Depends on what you mean by validation. You can’t know the future, but you can develop hypotheses and see whether they could fly.

Some more concrete hypotheses are easy to validate. If you assume that in 2030 X% of people live on their own and life expectancy becomes Y, you are mitigating risk by validating part of your hypotheses. You can then create a narrative that gives you a proxy of the opportunity size. Besides, I don’t think there’s a robust way of predicting the success of far reaching innovations with consumers. Just because something performs well on testing it doesn’t mean it’ll do well in the real world, especially with long term ideas

Keith Weed, your former CMO, said we need to ‘move from insight to foresight’; what did he mean?
The moment you activate an insight it’s old news. Foresight is taking insight a step further. The trick is to spot ripples before they become a tide. Foresight identifies things that might happen and looks for evidence that it’s beginning to happen. A lot of what we call insight can in fact be quite dull. Often it’s simply ‘findings’ reframed as insight. I think insight needs to transform itself to become more culturally attuned and future focused. At Unilever we’re trying to move CMI as a whole from the ‘so what’ to ‘now what’. We need to know what we could do next.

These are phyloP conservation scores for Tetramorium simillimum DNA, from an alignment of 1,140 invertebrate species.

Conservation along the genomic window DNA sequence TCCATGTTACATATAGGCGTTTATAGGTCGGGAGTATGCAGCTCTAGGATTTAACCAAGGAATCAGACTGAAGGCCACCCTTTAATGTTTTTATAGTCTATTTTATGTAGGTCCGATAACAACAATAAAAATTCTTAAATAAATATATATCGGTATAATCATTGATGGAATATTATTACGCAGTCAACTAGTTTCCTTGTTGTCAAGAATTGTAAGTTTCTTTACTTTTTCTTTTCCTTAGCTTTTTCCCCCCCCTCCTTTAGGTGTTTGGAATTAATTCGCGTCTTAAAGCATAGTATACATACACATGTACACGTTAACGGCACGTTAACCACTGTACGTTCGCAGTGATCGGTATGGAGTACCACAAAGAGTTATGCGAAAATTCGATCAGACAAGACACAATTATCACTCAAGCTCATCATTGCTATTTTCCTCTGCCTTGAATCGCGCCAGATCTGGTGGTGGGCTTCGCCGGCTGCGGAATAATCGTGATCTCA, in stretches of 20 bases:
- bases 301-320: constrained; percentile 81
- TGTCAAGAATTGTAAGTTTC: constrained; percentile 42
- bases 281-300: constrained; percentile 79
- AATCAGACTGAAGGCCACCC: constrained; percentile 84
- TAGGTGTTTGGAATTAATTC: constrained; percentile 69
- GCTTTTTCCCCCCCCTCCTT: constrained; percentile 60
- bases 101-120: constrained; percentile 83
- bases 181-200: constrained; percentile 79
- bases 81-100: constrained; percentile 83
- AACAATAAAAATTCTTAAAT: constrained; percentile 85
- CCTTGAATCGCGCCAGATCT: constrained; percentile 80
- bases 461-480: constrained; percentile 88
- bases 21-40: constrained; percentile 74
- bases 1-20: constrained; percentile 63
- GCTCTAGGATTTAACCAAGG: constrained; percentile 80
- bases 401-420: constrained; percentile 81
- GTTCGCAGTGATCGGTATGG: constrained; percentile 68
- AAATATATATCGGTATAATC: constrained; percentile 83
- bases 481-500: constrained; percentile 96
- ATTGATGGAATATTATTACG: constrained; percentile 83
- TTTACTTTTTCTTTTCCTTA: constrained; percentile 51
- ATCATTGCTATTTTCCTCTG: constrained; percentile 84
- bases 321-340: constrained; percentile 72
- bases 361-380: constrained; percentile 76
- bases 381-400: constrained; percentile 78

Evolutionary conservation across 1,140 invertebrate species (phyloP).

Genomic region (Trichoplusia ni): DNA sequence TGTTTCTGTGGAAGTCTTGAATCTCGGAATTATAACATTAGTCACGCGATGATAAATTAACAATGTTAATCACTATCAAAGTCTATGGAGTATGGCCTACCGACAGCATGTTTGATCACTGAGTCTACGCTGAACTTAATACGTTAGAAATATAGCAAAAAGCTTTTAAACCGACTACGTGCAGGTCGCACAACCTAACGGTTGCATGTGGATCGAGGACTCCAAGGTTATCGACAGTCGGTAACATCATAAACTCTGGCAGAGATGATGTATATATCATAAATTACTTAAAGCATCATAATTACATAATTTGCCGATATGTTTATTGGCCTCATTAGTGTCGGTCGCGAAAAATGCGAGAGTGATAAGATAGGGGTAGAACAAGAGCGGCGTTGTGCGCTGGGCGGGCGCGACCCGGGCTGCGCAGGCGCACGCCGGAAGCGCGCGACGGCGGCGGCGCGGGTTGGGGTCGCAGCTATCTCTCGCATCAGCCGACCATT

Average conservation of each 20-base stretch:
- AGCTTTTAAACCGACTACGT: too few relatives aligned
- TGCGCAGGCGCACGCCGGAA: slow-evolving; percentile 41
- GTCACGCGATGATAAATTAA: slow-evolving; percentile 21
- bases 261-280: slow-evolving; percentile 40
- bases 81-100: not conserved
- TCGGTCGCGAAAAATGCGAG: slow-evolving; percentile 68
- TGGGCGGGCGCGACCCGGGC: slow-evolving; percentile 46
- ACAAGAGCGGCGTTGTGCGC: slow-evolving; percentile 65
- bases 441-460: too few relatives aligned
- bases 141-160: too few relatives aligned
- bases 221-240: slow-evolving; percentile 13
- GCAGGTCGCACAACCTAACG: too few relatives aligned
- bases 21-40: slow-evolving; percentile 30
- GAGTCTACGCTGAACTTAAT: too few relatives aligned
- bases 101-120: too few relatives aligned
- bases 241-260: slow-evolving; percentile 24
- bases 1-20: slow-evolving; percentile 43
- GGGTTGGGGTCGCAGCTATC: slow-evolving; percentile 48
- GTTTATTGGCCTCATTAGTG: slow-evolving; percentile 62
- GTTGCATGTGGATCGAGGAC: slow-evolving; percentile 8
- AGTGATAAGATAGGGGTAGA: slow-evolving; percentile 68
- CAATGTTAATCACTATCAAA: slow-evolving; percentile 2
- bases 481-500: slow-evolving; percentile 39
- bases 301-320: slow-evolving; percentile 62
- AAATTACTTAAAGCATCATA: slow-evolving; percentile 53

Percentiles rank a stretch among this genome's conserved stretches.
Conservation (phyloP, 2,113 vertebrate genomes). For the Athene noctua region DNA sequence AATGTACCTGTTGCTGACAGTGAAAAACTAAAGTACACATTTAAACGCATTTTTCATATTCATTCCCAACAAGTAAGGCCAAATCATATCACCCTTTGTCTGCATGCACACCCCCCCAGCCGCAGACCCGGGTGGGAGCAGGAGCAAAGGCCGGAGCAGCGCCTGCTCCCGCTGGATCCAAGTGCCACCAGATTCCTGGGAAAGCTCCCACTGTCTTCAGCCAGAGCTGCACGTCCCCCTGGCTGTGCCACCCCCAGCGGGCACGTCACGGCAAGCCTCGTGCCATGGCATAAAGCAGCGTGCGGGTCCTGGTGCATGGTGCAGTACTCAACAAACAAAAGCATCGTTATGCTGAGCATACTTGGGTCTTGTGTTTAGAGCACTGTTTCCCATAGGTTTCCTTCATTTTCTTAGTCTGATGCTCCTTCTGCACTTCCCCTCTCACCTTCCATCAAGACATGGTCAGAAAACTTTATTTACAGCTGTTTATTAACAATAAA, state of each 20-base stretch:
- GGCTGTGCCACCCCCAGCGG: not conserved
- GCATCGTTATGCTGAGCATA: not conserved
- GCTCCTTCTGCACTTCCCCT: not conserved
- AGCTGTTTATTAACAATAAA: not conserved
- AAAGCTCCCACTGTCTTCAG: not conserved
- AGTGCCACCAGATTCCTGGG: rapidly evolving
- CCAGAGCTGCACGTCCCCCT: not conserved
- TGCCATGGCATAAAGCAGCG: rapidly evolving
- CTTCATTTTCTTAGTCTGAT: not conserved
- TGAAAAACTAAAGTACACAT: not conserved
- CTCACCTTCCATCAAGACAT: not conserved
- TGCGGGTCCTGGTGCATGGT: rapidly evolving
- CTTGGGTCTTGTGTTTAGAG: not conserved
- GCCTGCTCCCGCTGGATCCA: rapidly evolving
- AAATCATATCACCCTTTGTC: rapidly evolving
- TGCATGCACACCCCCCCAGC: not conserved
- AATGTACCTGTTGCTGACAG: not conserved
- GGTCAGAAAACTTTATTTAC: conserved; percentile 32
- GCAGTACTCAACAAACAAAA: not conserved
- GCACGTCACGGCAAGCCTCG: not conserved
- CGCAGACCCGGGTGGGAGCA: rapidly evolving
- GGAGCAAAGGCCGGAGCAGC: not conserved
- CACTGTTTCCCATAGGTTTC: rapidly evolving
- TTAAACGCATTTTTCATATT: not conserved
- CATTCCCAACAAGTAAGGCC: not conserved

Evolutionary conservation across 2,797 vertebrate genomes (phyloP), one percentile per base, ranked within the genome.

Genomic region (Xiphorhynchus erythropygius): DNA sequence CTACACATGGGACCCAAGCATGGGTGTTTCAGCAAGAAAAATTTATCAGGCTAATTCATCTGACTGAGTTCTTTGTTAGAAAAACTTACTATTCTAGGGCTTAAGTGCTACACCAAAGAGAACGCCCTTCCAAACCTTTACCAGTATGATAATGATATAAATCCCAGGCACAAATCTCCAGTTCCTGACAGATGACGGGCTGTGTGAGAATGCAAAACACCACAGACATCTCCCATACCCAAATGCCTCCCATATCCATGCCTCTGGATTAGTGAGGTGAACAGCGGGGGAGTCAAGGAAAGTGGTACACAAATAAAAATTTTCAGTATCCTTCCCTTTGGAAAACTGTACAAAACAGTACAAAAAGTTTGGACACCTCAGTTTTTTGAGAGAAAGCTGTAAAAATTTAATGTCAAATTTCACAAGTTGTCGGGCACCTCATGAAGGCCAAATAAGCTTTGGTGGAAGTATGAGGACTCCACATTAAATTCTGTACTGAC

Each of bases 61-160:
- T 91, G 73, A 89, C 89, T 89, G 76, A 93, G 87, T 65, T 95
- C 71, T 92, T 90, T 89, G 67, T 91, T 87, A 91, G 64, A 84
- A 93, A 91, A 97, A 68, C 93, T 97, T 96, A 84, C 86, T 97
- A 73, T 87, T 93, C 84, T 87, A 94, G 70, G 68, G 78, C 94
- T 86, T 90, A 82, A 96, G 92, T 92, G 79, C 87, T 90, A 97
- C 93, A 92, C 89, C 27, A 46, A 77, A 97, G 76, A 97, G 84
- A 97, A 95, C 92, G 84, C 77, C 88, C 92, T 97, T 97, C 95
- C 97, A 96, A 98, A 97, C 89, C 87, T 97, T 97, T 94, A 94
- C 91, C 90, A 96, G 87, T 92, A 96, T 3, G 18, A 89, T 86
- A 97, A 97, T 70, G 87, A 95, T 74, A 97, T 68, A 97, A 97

Does that mean insight agencies have no role to play in the foresight area?
We work a lot with a New York based futures agency for example. Their methodology is based totally on developing hypotheses that they then look to support. They talk to all sort of thought leaders, not consumers. We also work with the likes of Kantar Futures and other innovation and brand development agencies, who help us look for evidence to support our hypotheses. And we have an external network of clever people. I don’t think I’m a clever person per se, I’m an internal activist who is able to translate ideas of clever people into action for a business. That’s the only reason the role still exists.

And now for a real foresight – where will HCF be in 5 years?
The case for cultural foresight is strong because the world is becoming more ambiguous and uncertain, not less. Yet the ultimate test of success of cultural foresight within Unilever should be its own extinction as a separate unit. For that we’d need to embed cultural thinking into insight. Many of our CMI people have begun to think like that, but we are not there yet.